But really, is spontaneity really worth an extra $9,000 ???

        And when the PHV Prius comes out... what will GM marketeers come up with next?
        • 8 Months Ago
        Skating is hard-core Dave, it goes all the way up to 11!
        • 8 Months Ago
        And the Russian judge gives Jake a 10! And the British judge gives Joe a 10!.... (sorry, I can never remember if skating goes up to 6 or 7 so I'm working with 10 here LOL)

        You nailed it guys. They are going to do nothing but trying to take sales away from pure BEV's with this campaign and they are going to have some "splaining" to do when the plug in Prius comes out at half the cost.

        Bad MoJo guys.

        "Why don't you knock it off with them negative waves ? Why don't you dig how beautiful it is out here ? Why don't you say something righteous and hopeful for a change ?"
        • 8 Months Ago
        You pointed out exactly what I feel is wrong with GM's marketing approach.

        They assume everyone knows all virtues of a BEV, and then try to attack the only weak point: range/infrastructure. This sets their main marketing target as early adopters of BEVs.

        The approach they should have taken is to show why it makes sense to have a plug-in in the first place. For example, why is this better than a normal hybrid? This would be the approach they would have taken if they weren't so stubborn insisting everyone call their car an electric car and everyone who says it is a plug-in hybrid is wrong.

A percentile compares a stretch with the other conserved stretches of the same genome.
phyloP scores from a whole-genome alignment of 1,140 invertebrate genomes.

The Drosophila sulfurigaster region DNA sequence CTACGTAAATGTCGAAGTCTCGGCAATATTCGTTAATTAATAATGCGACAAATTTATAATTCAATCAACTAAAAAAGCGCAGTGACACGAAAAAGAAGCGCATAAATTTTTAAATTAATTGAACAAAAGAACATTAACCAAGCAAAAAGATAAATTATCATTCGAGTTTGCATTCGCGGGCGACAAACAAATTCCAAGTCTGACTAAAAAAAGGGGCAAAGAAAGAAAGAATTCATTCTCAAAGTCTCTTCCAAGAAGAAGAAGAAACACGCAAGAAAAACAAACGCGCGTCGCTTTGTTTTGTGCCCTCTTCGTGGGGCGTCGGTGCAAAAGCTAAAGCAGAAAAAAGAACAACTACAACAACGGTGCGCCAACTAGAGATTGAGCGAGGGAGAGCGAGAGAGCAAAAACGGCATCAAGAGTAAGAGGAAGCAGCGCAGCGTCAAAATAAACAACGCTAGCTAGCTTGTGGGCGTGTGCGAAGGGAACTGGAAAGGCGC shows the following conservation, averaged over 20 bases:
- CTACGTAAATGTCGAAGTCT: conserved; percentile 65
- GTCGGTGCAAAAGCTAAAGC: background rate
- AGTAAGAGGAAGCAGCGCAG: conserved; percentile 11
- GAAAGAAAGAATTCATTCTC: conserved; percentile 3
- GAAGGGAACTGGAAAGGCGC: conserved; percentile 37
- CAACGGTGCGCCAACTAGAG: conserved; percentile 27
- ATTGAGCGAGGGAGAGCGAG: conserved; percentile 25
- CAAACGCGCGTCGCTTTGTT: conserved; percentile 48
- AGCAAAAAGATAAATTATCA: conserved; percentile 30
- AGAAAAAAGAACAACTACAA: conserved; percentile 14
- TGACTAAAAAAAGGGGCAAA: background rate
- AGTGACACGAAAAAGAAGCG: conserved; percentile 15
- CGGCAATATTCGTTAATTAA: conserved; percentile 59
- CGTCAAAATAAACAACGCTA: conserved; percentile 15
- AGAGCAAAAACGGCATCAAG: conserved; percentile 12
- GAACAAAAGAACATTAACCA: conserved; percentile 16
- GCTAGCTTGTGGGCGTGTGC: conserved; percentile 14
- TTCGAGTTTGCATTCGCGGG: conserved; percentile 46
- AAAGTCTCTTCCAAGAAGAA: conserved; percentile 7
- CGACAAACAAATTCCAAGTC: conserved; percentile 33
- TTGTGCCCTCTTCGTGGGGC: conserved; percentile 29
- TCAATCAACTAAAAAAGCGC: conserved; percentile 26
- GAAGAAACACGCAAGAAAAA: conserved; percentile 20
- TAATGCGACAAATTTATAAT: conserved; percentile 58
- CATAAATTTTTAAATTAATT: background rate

The approach they are taking might get them an initial group of very devoted buyers, but it doesn't expand the overall market. All they are doing is steal buyers from the BEV market, which from all surveys is relatively small right now. Even worse is by focusing on limitations of BEVs, rather than advantages of a plug-in, they are actively shrinking the number of people willing to try a BEV. The PHEV was supposed appeal to a much wider audience which know nothing about plug-ins, but GM chose to focus on a more narrow BEV market.

        I think part of the reason is they didn't expect the Leaf to be so cheap. The PHEV was supposed to be cheaper given the smaller battery. But as the first production PHEV, the Volt is already more expensive than the first modern production BEV, the Leaf. This makes it so they have to justify the extra cost of the Volt. And the price of the car may mean there is less appeal in the general market, which is why GM is targeting the smaller BEV early adopter market.
      • 8 Months Ago
      This is America, We won't even plan for tomorrow, even if it prevents another war.....
      • 8 Months Ago